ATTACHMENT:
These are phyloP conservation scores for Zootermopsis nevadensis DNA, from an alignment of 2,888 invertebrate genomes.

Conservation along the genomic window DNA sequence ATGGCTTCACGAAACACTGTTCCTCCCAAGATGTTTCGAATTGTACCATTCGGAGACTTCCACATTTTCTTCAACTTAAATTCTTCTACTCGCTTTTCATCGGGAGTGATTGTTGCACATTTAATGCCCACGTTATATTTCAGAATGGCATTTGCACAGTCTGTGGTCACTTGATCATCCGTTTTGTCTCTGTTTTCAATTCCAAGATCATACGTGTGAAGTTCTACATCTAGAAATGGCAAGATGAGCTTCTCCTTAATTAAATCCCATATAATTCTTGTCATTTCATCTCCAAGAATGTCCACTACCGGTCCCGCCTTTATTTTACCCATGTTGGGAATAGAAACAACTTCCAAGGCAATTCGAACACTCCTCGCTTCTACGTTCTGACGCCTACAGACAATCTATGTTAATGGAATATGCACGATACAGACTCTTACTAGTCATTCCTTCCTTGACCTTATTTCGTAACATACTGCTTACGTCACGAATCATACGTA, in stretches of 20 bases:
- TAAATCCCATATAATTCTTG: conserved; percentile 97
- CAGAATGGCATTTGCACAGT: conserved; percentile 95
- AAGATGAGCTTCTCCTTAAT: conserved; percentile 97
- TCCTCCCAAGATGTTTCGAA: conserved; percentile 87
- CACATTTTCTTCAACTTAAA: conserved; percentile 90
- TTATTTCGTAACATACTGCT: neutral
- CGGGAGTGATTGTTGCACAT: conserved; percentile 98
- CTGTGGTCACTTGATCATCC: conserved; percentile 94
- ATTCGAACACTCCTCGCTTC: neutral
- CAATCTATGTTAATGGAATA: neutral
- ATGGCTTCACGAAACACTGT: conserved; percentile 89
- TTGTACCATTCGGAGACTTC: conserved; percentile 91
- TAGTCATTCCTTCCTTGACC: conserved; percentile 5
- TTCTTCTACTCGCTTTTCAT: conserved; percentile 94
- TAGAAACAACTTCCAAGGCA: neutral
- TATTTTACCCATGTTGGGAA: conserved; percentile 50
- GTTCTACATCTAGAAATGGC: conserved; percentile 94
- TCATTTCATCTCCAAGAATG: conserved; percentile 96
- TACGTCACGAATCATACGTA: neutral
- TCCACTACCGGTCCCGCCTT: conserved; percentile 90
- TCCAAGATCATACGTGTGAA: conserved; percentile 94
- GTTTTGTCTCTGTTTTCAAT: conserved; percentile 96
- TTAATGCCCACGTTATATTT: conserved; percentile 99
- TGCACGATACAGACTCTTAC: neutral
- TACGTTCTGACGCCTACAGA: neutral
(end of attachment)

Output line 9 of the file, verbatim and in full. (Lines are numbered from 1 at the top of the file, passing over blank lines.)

- CGGGAGTGATTGTTGCACAT: conserved; percentile 98